I once heard OT6 coaxing a patient out of his wheelchair. His session was after mine and I could see what was going on from my vantage point on the recumbent bike. He was sitting back in his chair, refusing to budge, and OT6 told him with great conviction, “I promise: I will not let you fall.” I think twenty years of experience lent her voice credibility and pretty soon that man was out of his chair, pushing that giant shopping cart across the gym like I used to do.
So the promise of fall-prevention, or just the mere knowledge that a licensed professional is standing next to me has been enough to get me to do all sorts of things in Therapy I’d never do otherwise. This pattern became more prevalent when I became an outpatient. As an inpatient I think fall-prevention was more implied than spoken, plus I didn’t really care at that point – I just did as I was told. We were busy doing things like sitting, standing, and steering a walker while keeping it on the floor, so the risk factor was lower in general. When I returned to Therapy at The New Place in August one of the evaluation tasks was a “Dynamic Gait Test.” This included walking and then turning my head left/right/up/down when PT30 said so. When she explained the instructions to me my face must have been like, Ummm…I think you’re insane – because PT29 immediately put her clipboard down and told me she’d hold my belt while I did this. That was all I needed to hear, and I immediately focused on walking down the hall without any further ado.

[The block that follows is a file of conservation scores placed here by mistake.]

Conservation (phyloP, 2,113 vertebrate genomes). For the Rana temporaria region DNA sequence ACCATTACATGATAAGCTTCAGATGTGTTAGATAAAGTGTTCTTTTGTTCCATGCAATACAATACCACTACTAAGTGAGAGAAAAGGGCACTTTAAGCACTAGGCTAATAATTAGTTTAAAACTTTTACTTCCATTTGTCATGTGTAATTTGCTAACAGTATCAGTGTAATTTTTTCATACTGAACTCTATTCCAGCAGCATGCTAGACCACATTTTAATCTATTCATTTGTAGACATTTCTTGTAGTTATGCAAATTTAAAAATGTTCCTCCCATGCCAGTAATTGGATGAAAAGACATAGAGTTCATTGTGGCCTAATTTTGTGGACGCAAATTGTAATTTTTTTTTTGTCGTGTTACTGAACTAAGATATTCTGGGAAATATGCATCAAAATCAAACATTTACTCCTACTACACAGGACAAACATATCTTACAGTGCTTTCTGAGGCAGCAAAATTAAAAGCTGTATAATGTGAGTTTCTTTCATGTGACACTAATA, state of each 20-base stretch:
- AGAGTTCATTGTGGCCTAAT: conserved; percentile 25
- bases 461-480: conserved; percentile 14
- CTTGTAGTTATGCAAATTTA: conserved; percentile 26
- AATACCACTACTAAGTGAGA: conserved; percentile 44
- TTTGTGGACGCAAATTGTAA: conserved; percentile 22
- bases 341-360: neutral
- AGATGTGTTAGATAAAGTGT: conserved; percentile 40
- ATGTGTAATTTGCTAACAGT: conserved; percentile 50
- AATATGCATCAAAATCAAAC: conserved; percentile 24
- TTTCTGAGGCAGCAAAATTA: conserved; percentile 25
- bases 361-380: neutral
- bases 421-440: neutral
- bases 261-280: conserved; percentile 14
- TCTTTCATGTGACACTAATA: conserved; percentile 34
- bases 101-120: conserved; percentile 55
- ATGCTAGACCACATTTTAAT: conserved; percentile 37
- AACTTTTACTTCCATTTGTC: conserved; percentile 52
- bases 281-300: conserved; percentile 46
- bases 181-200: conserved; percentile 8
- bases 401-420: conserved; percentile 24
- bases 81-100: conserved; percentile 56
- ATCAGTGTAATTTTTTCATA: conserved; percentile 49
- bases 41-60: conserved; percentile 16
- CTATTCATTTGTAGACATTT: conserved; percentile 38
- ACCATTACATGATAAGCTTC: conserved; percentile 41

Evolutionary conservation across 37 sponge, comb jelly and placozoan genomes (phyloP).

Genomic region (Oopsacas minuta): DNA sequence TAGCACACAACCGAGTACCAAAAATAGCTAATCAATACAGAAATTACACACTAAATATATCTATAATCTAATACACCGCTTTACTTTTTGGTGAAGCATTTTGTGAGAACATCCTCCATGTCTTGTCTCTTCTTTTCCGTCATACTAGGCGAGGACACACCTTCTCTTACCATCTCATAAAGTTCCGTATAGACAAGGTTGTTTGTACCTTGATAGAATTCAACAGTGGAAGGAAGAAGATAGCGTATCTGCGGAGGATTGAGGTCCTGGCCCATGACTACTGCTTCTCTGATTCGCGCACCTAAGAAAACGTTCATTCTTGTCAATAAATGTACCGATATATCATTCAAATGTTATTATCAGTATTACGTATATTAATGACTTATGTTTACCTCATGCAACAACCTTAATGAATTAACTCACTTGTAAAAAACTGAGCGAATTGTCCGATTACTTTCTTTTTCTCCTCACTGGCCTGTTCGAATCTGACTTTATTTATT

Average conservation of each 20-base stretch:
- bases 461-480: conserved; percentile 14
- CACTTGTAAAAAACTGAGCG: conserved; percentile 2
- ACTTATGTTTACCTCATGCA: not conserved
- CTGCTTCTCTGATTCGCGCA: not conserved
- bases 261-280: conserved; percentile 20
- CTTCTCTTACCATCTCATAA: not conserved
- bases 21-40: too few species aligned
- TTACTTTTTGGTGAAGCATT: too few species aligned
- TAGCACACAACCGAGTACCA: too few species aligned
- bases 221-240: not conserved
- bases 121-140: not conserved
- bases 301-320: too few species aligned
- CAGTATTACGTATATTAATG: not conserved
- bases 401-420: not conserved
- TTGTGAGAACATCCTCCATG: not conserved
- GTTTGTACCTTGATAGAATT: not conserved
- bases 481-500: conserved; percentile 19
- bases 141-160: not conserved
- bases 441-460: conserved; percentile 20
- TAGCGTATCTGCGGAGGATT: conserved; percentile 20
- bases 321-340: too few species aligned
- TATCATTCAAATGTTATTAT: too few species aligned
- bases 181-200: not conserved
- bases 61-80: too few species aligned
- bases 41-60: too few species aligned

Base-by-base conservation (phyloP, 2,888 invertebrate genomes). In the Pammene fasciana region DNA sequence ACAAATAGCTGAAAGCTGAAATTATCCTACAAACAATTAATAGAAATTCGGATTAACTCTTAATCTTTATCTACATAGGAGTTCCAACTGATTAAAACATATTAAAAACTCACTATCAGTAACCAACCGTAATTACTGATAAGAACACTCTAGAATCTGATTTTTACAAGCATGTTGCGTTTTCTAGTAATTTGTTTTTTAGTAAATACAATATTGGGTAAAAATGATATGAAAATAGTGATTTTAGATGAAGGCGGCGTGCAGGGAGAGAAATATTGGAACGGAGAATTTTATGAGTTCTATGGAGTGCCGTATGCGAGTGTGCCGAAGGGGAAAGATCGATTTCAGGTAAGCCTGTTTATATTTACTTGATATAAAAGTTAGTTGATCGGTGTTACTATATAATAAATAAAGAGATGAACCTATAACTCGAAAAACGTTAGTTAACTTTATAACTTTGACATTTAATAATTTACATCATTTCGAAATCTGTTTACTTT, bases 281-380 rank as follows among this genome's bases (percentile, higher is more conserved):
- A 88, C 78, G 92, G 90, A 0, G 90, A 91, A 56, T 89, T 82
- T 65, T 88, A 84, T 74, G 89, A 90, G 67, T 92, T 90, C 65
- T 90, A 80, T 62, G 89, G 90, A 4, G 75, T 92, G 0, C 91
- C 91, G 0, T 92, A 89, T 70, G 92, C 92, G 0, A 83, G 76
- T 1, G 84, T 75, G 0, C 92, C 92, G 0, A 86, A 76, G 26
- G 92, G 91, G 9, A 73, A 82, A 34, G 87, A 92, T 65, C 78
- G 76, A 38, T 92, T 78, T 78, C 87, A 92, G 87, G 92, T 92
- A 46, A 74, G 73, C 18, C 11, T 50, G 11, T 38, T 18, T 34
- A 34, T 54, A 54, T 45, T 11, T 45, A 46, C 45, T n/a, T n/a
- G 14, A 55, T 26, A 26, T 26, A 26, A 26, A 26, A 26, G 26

I haven’t felt fear like what I felt about learning how to walk, or how to climb stairs without holding on to anything, since I woke up in the 2nd Hospital. I wasn’t lucid at that point and I had no recollection of Mommy telling me what happened for the past month+ so when I woke up I was really confused. I was so scared I’d say anything to delay my parents’ departure for the night. Once I said, “Dad, tell me that thing again about ‘Immanuel, God with us.’” I knew Dad had been enjoying a meditation on this subject and had shared it with me the day before in an attempt to show me how I didn’t need to be afraid. Tanpo drew a chair up to my bedside and settled in and I triumphantly rested in the fact that I had gained an extra 10-15 minutes. (Side note: Mom says she had no idea how naughty I was until I got sick. I’ve always known my capacity for naughtiness. I think it took some skill to hide it from my own mother for 30 years!)
Now that I’ve moved beyond that early stage of fear and disorientation I’ve realized that aloneness is still an anxiety-trigger for me, but knowing someone’s got your back is a powerful antidote. If I ever lift the curtain (even just a little) on how painful it is for me to watch life pass me by while I clutch my stuffed horse (no offense, Ed), even the people nearest to my heart don’t know what to say. I don’t blame them at all – I certainly wouldn’t know what to say, and I’m not sure if there’s anything really to be said in a situation like this. I’m just grateful for their presence and their willingness to play my game of, “Let’s pretend nothing happened!” So yes, this situation has been incredibly isolating, but I just have to remind myself that I’m not alone.
Matthew 28.20 “…and lo, I am with you always, even to the end of the age.”
Photo of the day: Joshie’s first haircut. He wasn’t quite talking yet, but that day he was yelling, “All done!!” with extreme clarity. (That’s how I felt during most of my inpatient life…and some of my outpatient life, too.) His barber worked very fast and the trauma was over lickety split.